Download assesment of non-woven materials by capillary flow

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The term non-woven refers to products made by processes that do not include weaving nor knitting
(ASTM D1117-80). The fibers in these materials are bonded together by chemical, mechanical,
heat or solvent treatment. Non-woven materials are used in applications in different sectors
(filtration, automotive, construction, aeronautical, food and medical, amongst other). In 2013 the
US nonwoven fabric industry market accounted for $5.4 billion and the demand for nonwovens is
forecast to rise 5.7% per year to $7.1 billion in 2016.
As for every material, an in depth characterisation of the structure of non-wovens is essential in
order to understand better and improve their performance for a given application.
Capillary Flow Porometry (CFP) measures pore size and pore size distribution of through pores
with good accuracy and reproducibility in one individual and fast measurement. The technique is
based on the displacement of an inert and nontoxic wetting liquid embedded in the porous network
of a material by applying an inert pressurised gas (e.g. nitrogen). The larger pores become empty
first and, as the applied pressure increases, so do the smaller ones until all through pores are
empty. The gas flow through the sample against the pressure applied is measured. The pressure
required to empty pores of a certain diameter is used to calculate the pore size accordingly to the
Young–Laplace formula P=4*cos (θ)*γ/D, where (P) is the pressure required to displace the liquid
from the pore, θ is the contact angle of the wetting fluid with the material, (γ) the surface tension
of the wetting liquid and (D) is the pore diameter.
CFP measurements of melt blown and spun bound materials,
were carried out by using a POROLUXTM 100NW porometer from
POROMETER nv (right pictured). The POROLUXTM 100NW is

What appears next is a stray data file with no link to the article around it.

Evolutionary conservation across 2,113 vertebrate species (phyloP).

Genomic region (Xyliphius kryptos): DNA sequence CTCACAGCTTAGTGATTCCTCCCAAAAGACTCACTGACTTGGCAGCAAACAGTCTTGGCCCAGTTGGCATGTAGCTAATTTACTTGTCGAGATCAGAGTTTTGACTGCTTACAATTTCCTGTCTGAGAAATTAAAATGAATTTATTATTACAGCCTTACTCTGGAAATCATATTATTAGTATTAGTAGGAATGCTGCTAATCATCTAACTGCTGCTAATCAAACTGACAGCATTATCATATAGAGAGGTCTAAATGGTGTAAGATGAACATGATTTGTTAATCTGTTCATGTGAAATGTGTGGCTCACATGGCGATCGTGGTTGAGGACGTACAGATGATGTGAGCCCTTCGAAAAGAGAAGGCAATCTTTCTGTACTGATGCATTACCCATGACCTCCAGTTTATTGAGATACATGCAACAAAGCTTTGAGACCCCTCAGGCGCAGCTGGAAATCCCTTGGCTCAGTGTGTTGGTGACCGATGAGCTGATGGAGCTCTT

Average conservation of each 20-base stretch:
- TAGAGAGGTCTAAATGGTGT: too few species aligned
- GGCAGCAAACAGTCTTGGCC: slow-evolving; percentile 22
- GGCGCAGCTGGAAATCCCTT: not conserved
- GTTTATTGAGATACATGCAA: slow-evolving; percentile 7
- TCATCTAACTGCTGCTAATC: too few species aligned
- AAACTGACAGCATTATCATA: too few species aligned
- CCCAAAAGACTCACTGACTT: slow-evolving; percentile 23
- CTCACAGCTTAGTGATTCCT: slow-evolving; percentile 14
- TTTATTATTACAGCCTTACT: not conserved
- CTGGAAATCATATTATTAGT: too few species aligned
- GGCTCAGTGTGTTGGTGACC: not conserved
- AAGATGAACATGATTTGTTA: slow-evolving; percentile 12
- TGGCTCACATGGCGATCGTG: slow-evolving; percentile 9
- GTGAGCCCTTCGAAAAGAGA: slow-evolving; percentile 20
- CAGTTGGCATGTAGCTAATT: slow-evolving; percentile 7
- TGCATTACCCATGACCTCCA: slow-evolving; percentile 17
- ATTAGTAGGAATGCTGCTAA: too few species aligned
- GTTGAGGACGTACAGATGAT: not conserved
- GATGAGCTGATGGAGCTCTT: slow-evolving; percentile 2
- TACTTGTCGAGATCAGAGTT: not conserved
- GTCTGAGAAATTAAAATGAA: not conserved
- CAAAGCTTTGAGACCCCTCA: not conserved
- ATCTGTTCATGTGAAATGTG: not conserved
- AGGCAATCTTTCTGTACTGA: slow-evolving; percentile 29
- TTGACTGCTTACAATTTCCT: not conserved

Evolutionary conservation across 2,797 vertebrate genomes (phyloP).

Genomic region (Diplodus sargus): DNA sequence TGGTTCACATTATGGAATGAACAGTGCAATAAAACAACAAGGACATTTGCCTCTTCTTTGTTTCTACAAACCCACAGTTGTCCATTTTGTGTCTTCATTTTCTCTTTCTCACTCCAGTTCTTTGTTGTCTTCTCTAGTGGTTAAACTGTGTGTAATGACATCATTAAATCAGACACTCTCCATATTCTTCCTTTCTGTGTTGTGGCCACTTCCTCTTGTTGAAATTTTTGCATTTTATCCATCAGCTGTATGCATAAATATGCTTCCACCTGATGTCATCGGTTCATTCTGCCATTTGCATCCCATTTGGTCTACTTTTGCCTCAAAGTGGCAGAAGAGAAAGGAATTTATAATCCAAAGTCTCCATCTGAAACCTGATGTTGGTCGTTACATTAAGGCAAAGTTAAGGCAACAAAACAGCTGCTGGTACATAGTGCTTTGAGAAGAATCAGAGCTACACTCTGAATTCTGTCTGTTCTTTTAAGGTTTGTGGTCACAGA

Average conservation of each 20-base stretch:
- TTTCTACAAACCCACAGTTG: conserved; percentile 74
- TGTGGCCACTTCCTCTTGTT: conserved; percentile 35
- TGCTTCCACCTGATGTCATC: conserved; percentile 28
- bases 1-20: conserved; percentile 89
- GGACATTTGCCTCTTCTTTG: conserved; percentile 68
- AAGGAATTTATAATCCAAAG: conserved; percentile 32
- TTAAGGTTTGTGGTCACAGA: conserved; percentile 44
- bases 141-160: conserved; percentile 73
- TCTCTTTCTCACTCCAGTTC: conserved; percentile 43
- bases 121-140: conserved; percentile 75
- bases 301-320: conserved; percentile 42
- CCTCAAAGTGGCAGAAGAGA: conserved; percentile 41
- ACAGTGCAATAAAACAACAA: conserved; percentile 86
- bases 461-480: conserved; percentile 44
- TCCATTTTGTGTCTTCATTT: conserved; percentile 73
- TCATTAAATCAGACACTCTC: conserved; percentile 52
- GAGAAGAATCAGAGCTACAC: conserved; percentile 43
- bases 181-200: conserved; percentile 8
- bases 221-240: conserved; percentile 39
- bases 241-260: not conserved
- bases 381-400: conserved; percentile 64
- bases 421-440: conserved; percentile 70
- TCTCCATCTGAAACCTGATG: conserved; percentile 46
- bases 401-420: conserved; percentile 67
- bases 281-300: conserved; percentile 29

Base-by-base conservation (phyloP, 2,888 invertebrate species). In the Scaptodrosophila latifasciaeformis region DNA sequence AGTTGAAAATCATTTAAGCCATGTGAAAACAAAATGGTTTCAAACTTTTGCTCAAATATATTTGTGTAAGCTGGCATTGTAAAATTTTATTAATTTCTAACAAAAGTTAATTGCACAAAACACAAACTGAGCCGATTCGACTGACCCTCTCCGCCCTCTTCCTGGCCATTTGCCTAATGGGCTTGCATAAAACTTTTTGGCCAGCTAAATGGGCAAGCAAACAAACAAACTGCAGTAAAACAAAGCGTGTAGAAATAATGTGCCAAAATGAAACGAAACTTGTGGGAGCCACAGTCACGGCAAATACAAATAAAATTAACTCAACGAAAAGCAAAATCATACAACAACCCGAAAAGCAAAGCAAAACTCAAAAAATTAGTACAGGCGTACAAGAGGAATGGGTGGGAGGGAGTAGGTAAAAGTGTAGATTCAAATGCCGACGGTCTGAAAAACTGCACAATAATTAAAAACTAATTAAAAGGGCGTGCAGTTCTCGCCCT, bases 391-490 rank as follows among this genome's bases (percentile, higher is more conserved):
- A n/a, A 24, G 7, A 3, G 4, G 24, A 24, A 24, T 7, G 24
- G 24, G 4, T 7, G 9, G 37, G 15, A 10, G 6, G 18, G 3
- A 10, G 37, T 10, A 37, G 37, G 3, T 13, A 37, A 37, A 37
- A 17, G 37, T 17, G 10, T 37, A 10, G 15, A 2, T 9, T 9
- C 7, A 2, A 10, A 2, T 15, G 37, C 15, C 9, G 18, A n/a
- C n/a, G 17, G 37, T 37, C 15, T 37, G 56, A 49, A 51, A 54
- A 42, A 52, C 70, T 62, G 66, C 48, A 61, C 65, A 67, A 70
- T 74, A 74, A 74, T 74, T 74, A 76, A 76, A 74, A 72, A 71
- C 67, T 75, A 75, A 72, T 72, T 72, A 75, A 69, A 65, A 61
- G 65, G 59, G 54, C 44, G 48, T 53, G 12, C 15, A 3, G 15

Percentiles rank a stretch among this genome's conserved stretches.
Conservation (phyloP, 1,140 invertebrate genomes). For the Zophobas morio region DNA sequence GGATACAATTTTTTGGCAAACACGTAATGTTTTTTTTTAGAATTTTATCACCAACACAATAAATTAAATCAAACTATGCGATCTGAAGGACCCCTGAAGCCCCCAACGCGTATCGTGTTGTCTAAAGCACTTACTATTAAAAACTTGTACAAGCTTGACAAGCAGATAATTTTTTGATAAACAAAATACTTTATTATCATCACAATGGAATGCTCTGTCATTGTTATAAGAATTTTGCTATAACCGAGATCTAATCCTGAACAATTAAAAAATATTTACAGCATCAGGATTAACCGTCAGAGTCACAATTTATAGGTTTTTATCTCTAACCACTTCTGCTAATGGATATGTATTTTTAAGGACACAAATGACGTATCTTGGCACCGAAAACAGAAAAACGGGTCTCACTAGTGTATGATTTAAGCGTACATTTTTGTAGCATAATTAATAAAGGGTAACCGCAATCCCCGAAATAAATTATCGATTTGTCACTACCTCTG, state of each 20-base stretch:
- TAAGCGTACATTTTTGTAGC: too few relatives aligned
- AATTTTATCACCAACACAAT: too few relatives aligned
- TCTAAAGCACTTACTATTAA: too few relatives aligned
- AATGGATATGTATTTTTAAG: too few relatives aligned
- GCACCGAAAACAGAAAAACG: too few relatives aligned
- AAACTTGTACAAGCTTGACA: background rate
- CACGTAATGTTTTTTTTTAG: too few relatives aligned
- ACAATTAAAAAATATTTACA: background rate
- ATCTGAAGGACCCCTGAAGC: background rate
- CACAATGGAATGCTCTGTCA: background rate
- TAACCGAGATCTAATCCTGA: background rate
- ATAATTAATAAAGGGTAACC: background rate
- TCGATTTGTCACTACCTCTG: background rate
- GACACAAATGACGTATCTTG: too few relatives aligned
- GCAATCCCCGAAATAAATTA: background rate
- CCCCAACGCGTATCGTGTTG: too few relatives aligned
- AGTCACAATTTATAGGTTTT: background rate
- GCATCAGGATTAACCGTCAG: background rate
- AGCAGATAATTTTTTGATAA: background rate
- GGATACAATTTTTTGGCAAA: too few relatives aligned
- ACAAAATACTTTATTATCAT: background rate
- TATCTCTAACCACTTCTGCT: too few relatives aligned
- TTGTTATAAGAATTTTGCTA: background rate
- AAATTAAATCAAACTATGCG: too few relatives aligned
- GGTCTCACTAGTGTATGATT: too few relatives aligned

specially designed for non-woven characterisation and it is based
on the pressure scan method (the increasing pressure and the
resulting gas flow are measured continuously during a test). The
method is fast and typically generates very reproducible results,
which makes the POROLUX™ 100NW very suited for quality
The maximum operating pressure of the device is 1.5 bars (22 psi), which permits measring pore
sizes between 0.427 µm and 500 µm. The determination of the first bubble point (FBP), or
maximum pore size, is based on the test method described in the standard ASTM F 316-03. The
FBP is defined “at the pressure required to blow the first continuous bubbles detectable by their
rise through a layer of liquid covering the filter”. Since the concept of the first continuous bubbles
is subjective. In consequence, a unique universal criteria to calculate the bubble point does not
The POROLUXTM 100NW permits selecting settings accordingly to different criteria traditionally used
for FBP calculations. Options include the calculation the FBP at the pressure that corresponds to a
flow rate of 30, 50, 100 ml/min, or taking the pressure at which the first measureable flow is
detected by the equipment, amongst other. The choice of one method or another is always the
ultimate decision of the user.
The criteria selected for calculating the FBP was the pressure at which the first flow was measured.
For very porous samples, like non-woven materials, it is recommended choosing “first flow" or "FBP
above a certain flow value" because it is not always easy to calculate the FPB at one specific flow
value (e.g. 30ml/min). In each measurement, a total of 30 data points were taken in the pressure
range from 0- 100 mbar. Three replicates for each sample were measured. The FBP, mean flow
pore (MFP) and smallest pore size (SP) of sample “A” (spunbond type material) and “B” (meltblown
type material) are given below:
Sample A
Average (µm)
Std (µm)
RSD (%)
Sample B
Average (µm)
Std (µm)
RSD (%)
The gas flow against the applied pressure on the dry sample is also carried out (dry curve). The
half-dry curve is obtained by dividing the flow values of the dry curve by 2. The MFP is calculated
at the pressure where the wet and the half-dry curves meet. It corresponds to the size at which 50
% of the total gas flow can be accounted. The SP corresponds to the pressure where the wet and
the dry curves meet. Due to the nature of the calculation of the MFP and the SP these have
normally a higher standard deviation than FBP values. As example, the wet, dry and half dry
curves for sample “A” are shown below. The rounded shape of the dry curves (dotted lines) is
typical of non-woven materials.
The gas flow through the sample is used to calculate the cumulative filter flow distribution against
the pore size (percentage of the total flow which corresponds to pores of a certain size and larger)
and the differential filter flow (increase in flow rate per unit increase in pore diameter, commonly
defined as pore size distribution). The resullts for sample B are shown in the following graphic.
Overall, CFP has proven to be a very useful tool for the non-wovens characterisation industry. If
you wish to know more about how CFP can help your non-woven business, contact us at
[email protected]
Pore Pressure Prediction
Pore Pressure Prediction
pore reduction drops
pore reduction drops